Henry Miller and Doing More Work

If you want to create – to paint, to write, to make music – you need to do so in the face of the pressures and demands of modern life. It’s about maintaining an inner equilibrium, carving out a space for yourself in which you can work in peace, free to follow your muse in these hours when you’ve put some distance between yourself and the world.

Stand Still Like the Hummingbird, as its title suggests, is a book about finding that place of stillness and quiet in which you can carry out the activity of creation. It’s a collection of essays, but the theme of the artist in the modern age runs throughout. The first essay, entitled “The Hour of Man,” sets the tone, being an essay about the importance of setting aside even just one hour a week in which you turn off all devices – in those days he’s talking about turning off the TV and radio and putting down the newspaper – and thinking about your place and purpose in the world. But other essays on diverse themes – the writers Henry Miller admires, the meaning of money – are also written to the same tune. So, for example, in an essay about Kenneth Patchen, we learn about the poet’s sensitivity, and how his art – “a mantle of fire” around him – served as a kind of protest against the world that also protected him against it. And in “Money and How It Gets That Way,” we learn about the symbolic value of money, and how we might use it without being deceived by it – without getting sucked into the pursuit of money for its own sake, and forgetting that money exists for us: to serve us, the individuals who handle it every day.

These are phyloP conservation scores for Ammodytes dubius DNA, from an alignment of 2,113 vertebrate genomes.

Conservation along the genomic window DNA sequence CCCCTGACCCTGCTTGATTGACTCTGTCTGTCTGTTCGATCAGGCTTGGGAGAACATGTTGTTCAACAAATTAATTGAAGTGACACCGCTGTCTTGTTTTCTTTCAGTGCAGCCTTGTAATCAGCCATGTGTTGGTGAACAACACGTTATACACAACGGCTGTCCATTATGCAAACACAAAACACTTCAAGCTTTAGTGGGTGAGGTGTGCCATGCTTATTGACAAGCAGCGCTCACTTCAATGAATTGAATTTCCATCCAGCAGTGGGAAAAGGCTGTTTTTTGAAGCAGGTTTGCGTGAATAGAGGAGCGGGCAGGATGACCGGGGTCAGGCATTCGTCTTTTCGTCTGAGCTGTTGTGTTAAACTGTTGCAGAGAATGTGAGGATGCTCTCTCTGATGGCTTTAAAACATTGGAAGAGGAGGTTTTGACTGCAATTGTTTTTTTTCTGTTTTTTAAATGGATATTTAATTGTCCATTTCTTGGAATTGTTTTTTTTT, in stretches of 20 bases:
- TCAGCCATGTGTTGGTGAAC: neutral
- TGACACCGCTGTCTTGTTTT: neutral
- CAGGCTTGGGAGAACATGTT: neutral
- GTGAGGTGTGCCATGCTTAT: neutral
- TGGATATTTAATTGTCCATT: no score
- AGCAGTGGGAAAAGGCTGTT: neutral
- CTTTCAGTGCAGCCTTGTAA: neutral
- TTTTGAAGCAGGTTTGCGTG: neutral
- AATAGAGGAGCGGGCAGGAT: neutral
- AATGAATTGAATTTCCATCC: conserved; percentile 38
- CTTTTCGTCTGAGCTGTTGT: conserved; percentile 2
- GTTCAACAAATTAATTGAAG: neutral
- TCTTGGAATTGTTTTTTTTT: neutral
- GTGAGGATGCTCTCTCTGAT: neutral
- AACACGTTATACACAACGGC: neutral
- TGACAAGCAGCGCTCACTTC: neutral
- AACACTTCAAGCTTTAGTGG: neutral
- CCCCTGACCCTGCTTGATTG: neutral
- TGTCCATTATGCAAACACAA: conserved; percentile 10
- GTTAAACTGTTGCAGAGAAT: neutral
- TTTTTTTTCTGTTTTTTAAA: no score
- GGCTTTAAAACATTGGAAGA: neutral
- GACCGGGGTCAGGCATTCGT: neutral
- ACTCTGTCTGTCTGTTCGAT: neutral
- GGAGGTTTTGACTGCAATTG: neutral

The pervading message is: whatever happens, create! Whether it is money, meditation, or art itself, its greatest purpose for the artist is that it helps to create a space in which more work can be done, where the artist can realise herself over and over, and become every day the creative individual she is. Stand Still Like the Hummingbird is one of my favourite books because, while covering many different topics, it sings over and over its refrain of hope for the artist.

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